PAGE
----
Chinkee Tan
Chinkee Tan

“Look at HIM. He thinks he’s so great.”

“I can’t believe THEM. They’re sure to get a taste of their own medicine.”

“Hahaha. I can’t believe what SHE is wearing. And look at that make-up!”




What have you noticed about these?

These are all pointing towards other people, right? People other than ourselves.  

Maybe for other people, this is just them telling the truth, but if we will look at it closely, this is a way to hurt other people by criticising their actions, behaviours, and attitudes all behind their backs. It’s all about finding fault and focusing on the wrong things about them based on your own opinion, instead of doing the same thing about yourself first so that you can grow and change for the better.

Giving criticisms is okay, but only if it’s a constructive type, meaning it’s meant to make the other person stronger and better. But, if the purpose of your criticism is to gossip, embarrass the person, or make that person feel less good about his or her self, then there is something wrong.

There is a saying that goes, “Why do you look at the speck of sawdust in your brother’s eye and pay no attention to the plank in your own eye?”

Why is it much easier to find fault in other people?


    All of us have our own insecurities. These are the things that we see in others that we ourselves don’t have. This may come in the form of characteristics, achievements, material things, or even physical appearance.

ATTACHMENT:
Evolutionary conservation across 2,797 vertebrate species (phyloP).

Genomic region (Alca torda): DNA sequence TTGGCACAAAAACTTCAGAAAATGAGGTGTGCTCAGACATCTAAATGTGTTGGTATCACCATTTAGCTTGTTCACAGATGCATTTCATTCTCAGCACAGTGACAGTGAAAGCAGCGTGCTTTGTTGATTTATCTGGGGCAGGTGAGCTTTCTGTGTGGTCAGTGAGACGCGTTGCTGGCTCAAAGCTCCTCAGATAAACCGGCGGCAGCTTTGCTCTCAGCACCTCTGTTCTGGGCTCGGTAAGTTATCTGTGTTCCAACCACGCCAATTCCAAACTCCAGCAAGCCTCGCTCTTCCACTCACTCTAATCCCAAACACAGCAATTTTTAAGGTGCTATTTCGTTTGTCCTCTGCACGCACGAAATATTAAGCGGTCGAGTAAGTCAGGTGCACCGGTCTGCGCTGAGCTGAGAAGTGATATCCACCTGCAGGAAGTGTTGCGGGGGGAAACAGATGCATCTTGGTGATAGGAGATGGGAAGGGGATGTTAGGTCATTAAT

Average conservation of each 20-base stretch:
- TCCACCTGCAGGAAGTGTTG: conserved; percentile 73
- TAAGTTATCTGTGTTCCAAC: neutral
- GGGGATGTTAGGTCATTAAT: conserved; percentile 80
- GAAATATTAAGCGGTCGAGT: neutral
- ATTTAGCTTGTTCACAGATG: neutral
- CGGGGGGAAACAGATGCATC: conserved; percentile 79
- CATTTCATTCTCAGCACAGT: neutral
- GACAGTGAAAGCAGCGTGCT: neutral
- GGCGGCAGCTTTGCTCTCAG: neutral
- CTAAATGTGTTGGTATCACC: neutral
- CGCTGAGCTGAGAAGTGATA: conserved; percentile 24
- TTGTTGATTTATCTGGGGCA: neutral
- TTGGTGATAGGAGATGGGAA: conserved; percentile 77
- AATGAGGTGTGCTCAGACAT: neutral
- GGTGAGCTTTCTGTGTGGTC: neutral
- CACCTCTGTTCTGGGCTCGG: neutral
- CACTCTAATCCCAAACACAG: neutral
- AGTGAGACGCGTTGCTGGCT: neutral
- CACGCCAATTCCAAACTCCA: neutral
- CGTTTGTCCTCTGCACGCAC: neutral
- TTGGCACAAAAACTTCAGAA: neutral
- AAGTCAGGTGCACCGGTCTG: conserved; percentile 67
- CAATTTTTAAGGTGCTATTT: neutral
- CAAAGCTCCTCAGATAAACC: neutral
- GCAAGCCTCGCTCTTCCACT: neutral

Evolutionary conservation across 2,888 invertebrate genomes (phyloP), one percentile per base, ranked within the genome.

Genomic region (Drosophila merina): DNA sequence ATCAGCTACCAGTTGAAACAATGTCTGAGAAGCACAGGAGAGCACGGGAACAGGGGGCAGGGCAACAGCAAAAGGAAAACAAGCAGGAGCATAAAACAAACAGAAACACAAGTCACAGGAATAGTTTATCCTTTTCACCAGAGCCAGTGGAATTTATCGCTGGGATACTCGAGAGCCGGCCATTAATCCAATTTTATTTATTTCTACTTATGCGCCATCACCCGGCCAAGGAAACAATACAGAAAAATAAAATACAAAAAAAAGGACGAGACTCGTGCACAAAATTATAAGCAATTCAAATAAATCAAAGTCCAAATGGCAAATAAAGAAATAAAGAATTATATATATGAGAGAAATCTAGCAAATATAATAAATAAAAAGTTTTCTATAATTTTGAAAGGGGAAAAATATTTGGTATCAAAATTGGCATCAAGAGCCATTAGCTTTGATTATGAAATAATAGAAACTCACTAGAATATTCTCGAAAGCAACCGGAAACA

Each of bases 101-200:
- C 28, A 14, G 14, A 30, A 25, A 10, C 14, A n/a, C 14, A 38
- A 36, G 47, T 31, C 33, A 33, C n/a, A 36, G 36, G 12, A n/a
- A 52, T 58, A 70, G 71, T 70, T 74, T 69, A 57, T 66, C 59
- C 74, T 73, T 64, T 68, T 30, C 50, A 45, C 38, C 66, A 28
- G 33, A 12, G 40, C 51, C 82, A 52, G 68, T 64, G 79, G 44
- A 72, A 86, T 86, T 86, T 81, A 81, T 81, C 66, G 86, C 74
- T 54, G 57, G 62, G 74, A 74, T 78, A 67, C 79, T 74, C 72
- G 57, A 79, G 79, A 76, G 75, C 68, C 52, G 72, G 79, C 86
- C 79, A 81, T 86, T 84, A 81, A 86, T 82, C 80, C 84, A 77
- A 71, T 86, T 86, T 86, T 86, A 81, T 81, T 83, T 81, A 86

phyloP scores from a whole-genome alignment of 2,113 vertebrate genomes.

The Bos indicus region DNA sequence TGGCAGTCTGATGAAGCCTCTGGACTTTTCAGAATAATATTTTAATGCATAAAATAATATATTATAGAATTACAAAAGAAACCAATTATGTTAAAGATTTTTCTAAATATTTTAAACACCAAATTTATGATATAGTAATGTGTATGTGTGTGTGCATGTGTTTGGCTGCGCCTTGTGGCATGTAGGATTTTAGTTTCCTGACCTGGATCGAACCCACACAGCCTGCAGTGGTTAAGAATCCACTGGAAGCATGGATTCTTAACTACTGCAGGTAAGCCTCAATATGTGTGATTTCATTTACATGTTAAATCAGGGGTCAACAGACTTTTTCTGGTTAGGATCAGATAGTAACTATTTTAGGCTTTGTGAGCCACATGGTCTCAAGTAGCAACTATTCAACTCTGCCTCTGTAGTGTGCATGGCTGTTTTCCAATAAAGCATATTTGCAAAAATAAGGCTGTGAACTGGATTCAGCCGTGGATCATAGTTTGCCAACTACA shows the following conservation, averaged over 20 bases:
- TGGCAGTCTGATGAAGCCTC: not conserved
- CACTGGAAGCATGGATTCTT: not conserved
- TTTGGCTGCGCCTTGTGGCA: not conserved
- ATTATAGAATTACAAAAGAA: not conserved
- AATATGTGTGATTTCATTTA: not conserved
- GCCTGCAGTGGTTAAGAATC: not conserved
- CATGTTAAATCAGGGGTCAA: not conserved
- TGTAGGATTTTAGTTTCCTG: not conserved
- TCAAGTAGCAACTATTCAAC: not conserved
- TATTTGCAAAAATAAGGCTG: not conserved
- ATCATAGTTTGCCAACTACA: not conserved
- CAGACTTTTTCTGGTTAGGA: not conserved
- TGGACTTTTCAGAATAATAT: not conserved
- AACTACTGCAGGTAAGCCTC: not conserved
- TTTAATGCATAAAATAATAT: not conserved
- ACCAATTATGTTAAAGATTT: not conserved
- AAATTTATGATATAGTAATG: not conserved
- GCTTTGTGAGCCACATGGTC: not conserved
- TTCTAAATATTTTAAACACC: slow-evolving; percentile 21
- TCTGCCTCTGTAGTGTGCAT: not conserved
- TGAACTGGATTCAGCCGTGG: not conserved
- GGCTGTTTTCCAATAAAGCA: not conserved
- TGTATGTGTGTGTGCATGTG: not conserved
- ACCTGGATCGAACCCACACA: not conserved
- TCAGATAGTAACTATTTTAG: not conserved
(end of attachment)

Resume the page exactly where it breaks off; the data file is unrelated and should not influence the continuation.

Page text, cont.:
But, instead of us just being happy for them for the things that they have, we make an effort to find fault in them just so we can get even with them.

    For example, maybe your previous officemate opened his own business. Instead of saying, “Congratulations”, you want to say, “That’s not surprising. His parents are rich. What do you expect?”


    Sometimes, there are people who once did something wrong, and they don’t ever want others to find out about it. And this is why whenever they see people who have done the same mistakes, they point it out to make sure they themselves don’t get found out.

    “I don’t want to sit beside him. He has a reputation of cheating!” But the truth is, you, yourself cheated last semester.


    This is when the person agrees that you are indeed great at something, but he or she feels that he or she is much better. And this is why this person actively seeks out all your wrongs and faults.

    This is often obvious especially with comments like, “Yeah, he speaks well. But if I were him, I would have made a PowerPoint Presentation. That’s how you do it!”


    We all want to belong and be accepted by the people around us like our schoolmates, or office friends.

    But if the people that you want to be with are quick to find fault in other people, I won’t be surprised if you yourself will deliberately seek out the faults of other people and intentionally point them out to them, just for you to be accepted.

    Sooner or later, you’ll notice that you’re already one of them


If I may ask, do you also have the habit of finding fault in other people?

What can you do to avoid this?

What can you do to be able to first offer help to others than immediately focus on their weaknesses and faults?

(Chinkee Tan is a top Filipino motivational speaker, wealth and life coach whose goal is to inform, educate, motivate, and disturb. His vision is to help people become financially-literate and debt-free. For more info about Chinkee Tan, please visit his fan page at FB, Twitter and Instagram. Also follow VIBER PUBLIC CHAT GROUP search chinkee tan, and VISIONCHINKEE on You Tube for more news and encouragements.)

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